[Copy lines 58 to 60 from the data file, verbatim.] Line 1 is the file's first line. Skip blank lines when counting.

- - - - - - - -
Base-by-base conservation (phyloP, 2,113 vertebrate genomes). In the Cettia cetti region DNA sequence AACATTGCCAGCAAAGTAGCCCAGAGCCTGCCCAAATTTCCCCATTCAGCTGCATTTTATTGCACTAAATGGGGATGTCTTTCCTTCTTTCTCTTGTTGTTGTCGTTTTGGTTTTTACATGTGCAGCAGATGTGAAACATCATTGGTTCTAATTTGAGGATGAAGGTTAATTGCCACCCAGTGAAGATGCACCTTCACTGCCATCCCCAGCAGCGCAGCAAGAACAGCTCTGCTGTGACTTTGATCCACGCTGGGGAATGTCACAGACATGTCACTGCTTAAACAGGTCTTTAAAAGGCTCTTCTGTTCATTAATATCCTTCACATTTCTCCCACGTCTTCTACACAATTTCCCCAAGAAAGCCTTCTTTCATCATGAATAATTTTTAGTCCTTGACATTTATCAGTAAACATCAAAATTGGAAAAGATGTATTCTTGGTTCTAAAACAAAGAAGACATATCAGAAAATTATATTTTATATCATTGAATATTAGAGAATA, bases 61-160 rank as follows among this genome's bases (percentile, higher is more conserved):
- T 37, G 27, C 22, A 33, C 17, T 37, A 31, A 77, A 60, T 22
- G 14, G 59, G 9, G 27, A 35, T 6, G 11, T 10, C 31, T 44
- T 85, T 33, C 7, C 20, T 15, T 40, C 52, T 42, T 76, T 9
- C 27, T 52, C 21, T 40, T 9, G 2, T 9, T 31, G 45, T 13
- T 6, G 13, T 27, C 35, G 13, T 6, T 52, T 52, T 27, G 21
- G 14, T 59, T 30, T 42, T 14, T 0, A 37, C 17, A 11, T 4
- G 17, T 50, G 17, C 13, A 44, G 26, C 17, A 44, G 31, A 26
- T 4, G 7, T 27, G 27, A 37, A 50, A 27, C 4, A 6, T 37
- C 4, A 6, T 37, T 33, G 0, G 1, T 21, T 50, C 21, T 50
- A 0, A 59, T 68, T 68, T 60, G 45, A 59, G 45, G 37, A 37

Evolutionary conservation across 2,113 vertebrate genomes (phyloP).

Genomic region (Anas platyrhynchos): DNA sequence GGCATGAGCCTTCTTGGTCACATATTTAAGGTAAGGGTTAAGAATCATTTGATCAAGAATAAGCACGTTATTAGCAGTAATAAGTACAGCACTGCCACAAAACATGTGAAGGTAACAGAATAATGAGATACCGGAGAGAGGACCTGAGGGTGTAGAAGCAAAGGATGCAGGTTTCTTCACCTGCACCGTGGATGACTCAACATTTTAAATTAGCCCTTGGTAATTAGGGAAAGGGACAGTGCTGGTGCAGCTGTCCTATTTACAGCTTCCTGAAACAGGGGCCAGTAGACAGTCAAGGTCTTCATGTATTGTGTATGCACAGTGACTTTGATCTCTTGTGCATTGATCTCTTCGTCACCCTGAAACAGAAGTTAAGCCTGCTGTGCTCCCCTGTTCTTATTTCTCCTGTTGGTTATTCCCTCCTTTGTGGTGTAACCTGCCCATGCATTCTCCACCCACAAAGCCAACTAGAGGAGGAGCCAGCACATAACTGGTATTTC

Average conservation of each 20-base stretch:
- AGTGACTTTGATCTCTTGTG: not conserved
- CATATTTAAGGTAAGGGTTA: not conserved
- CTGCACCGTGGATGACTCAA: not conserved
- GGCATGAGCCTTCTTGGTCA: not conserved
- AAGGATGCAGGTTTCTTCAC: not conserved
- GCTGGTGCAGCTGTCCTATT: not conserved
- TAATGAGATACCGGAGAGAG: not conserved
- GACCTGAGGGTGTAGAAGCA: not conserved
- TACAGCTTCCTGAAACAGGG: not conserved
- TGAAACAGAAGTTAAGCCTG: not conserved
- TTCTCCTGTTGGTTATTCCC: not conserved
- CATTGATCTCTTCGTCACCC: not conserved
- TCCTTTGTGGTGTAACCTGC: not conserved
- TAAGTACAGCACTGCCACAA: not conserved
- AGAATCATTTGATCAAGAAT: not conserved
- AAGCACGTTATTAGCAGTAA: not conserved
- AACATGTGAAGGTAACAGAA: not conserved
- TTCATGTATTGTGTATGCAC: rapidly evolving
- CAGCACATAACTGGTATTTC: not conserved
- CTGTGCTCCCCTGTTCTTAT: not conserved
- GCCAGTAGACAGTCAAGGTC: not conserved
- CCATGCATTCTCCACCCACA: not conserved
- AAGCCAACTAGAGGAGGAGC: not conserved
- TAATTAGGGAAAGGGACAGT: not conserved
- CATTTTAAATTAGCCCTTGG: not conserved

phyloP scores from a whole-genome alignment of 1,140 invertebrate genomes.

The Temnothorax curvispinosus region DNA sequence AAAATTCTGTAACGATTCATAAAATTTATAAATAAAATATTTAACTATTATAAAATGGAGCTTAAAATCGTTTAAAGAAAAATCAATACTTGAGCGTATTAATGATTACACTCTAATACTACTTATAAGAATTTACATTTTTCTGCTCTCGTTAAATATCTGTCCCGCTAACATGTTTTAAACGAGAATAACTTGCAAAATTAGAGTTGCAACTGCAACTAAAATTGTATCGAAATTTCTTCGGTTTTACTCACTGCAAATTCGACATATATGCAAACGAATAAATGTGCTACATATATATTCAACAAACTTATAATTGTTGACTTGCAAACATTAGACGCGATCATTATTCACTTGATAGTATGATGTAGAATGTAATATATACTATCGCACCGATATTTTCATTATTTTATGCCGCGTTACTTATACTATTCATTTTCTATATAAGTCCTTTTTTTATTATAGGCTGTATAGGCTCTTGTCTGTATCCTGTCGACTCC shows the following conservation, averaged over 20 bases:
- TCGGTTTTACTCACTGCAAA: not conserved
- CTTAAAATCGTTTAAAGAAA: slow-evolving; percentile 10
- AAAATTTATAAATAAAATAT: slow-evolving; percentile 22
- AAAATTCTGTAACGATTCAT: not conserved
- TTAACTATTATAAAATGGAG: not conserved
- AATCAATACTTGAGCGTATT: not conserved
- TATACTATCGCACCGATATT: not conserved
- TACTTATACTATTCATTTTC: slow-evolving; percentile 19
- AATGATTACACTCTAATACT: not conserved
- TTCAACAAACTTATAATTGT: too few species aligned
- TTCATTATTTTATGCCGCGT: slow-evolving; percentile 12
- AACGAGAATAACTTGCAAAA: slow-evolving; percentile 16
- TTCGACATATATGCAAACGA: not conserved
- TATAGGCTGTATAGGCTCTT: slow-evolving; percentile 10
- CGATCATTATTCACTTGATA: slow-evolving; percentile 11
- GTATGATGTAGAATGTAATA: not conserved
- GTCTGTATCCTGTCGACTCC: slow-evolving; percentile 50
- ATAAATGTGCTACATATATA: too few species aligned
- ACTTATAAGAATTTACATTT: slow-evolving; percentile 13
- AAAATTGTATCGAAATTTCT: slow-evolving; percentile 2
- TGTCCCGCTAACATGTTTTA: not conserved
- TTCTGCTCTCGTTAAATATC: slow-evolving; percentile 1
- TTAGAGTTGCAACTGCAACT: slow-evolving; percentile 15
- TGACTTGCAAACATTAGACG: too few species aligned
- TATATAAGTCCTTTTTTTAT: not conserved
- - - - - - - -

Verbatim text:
- GTCTGTATCCTGTCGACTCC: slow-evolving; percentile 50
- ATAAATGTGCTACATATATA: too few species aligned
- ACTTATAAGAATTTACATTT: slow-evolving; percentile 13